I don't run, it's true, but my mind does; it's constantly churning out ideas. Like yours, or like anyone else's.
Sometimes, all my brain decides to do first thing in the morning is to take a nap- a nap which continues for most of the day, during which I conveniently go into zombie mode, and the day slips past and I finally realize that I've lost one whole day of my life that I'll never get back.
Bugger you, and your day, my brains whispers back, snuggling into its nightgown. The human brain, if nothing else, is a bitch.
So, my fingers keep hovering over the keyboard for minutes at a time while I try to come up with something that'll entertain both you and me. Eventually I might even delete this blog, and then I'll rue the day I did that.
What's to tell? I'd advise you to go read A. G. Gardiner, who once wrote a piece on how to do nothing. Jerome K. Jerome went further, writing about how he did absolutely nothing for a month.
Both of them agree on one point- it's bloody boring doing nothing.
About two months back, around this time, 2.52 pm, I was hauling my scooter back to my home.
I have this absolutely moronic habit of not filling petrol in it after I go drinking. A friend of mine back in Pune would attest to the number of times that habit has brought things to a literal standstill.
He lived near Viman Nagar, and I lived ten kilometres out of the city.
The worst part of the trip wasn't dragging that junker of a scooter on a vertical incline; it was watching people go past at speeds of seventy and above. You then realize just how much you depended on the vehicle to begin with; just how much you owe to whoever invented an internal combustion engine and vulcanized rubber.
And every time I think about how I stupid I'd been that night, I can't stop laughing my arse off. It's just typical of me to push the damn thing around instead of storing it somewhere and sleeping it off. Hell, I was asleep on the pavement halfway home for about an hour.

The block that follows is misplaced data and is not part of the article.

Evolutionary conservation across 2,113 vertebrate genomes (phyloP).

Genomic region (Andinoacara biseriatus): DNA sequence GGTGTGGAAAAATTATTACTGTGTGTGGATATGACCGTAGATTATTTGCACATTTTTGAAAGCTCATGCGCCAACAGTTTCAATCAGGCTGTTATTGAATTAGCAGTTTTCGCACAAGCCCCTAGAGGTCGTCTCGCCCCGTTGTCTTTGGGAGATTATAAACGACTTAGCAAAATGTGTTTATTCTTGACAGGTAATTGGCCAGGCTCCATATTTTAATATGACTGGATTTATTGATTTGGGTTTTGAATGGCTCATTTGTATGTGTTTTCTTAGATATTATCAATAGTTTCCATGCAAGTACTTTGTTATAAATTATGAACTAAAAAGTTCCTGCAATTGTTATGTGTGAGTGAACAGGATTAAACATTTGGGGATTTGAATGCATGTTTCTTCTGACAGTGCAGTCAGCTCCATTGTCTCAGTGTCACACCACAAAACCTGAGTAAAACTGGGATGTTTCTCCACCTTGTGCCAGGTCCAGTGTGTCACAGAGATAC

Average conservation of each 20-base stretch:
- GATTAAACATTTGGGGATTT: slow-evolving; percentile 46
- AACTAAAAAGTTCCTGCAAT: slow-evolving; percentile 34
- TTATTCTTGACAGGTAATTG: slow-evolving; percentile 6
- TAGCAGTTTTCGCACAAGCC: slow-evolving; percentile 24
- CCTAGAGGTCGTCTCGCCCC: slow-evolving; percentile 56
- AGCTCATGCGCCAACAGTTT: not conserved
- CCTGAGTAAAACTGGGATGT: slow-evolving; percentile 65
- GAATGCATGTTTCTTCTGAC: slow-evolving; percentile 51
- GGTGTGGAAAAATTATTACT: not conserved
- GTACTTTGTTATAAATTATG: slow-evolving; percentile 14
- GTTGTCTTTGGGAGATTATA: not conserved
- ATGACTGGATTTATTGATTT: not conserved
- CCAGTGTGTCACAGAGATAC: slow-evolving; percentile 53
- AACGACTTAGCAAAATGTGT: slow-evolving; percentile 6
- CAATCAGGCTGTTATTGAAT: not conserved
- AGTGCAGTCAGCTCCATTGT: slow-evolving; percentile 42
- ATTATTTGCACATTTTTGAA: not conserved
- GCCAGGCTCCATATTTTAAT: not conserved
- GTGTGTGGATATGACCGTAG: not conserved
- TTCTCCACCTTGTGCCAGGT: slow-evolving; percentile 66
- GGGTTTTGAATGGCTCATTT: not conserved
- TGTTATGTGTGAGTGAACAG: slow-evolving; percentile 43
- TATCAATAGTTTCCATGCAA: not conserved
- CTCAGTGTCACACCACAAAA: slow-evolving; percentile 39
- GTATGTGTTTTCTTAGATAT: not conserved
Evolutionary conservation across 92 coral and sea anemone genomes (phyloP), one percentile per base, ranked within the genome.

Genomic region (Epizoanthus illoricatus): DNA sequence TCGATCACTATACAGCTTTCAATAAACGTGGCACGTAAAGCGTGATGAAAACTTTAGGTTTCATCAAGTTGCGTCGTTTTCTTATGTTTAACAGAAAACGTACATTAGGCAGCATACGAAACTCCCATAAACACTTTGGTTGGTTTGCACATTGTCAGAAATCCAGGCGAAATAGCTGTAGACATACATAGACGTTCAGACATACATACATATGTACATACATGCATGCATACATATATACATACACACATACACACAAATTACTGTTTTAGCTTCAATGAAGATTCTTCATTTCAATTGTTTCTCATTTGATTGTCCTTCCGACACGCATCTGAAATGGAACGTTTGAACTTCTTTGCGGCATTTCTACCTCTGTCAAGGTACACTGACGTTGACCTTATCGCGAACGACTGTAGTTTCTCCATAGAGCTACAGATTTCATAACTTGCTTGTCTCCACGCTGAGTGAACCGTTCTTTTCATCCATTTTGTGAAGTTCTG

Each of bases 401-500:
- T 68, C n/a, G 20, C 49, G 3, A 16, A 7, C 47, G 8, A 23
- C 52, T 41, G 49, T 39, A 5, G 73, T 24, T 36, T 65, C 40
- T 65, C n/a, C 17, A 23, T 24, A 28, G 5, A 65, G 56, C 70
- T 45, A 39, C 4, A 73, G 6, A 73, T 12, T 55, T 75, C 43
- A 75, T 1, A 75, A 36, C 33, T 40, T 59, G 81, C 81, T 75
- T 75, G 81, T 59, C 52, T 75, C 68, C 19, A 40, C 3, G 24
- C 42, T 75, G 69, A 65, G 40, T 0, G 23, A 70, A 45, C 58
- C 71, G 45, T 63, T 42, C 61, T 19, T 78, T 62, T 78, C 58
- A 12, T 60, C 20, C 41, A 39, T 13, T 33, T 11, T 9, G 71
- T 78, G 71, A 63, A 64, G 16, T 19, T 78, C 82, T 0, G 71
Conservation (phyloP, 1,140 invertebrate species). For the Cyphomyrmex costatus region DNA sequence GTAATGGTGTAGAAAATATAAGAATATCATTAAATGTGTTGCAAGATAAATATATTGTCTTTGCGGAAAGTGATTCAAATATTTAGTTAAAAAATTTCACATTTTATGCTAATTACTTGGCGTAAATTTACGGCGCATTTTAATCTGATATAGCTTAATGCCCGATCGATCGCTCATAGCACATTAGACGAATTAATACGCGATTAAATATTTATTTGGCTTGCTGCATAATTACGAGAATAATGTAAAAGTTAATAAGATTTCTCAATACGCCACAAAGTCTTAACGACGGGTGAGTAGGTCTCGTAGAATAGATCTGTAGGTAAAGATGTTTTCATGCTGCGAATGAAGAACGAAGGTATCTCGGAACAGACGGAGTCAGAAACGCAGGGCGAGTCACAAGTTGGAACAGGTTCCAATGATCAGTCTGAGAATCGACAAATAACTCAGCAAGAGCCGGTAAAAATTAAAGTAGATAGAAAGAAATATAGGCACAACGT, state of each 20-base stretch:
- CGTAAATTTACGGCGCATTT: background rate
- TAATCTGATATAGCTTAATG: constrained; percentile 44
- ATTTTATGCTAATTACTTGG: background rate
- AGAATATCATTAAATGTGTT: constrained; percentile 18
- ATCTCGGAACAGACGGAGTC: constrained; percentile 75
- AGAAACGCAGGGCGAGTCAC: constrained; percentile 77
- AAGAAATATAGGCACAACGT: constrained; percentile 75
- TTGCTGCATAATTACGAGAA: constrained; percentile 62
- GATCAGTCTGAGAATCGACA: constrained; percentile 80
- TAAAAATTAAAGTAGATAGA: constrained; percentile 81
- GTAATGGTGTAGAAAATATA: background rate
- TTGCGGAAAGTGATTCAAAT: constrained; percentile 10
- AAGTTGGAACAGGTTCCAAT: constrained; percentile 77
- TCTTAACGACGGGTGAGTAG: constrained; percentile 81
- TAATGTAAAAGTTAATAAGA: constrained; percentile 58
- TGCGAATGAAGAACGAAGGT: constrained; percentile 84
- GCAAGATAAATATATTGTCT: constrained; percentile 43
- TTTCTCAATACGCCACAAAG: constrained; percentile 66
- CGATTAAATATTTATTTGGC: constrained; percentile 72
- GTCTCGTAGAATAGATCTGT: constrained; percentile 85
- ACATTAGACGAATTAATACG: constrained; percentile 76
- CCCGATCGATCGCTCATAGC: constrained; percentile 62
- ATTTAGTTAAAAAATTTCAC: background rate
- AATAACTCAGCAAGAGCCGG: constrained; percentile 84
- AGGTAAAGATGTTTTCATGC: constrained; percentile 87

I was thinking of writing this story, you know?
About a journalist in the future. How do we predict what media will be used? Obviously, some advanced form of the internet that's so easily accessible no one will even want to use a monitor of any kind.
At that point, a situation which I put forth to two of my teachers may come forth- that the news industry could become one single amalgamated organization. Global, planetary, galactic, whatever you like.
On top of which, they have their own bio-engineering plants which effectively allows them to churn out fully-grown, multi-skilled reporters with all the physical capability to fight off miltary commandos, steal into high-tech security encryptions, exchange bullets and still be able to submit their copies after all that.
For a detective and crime fiction fan, it seemed like quite an idea to me at the time. The only problem was getting the stories right.
I suppose that can be solved in time.
After all, you only write what you know. If you don't know what you're writing about, you'll end up writing like Woody Allen talks.
And that's a lot harder than it looks. Only someone genuinely all over the place- and that's no compliment- can write like that.
Well, signing off. Yawn.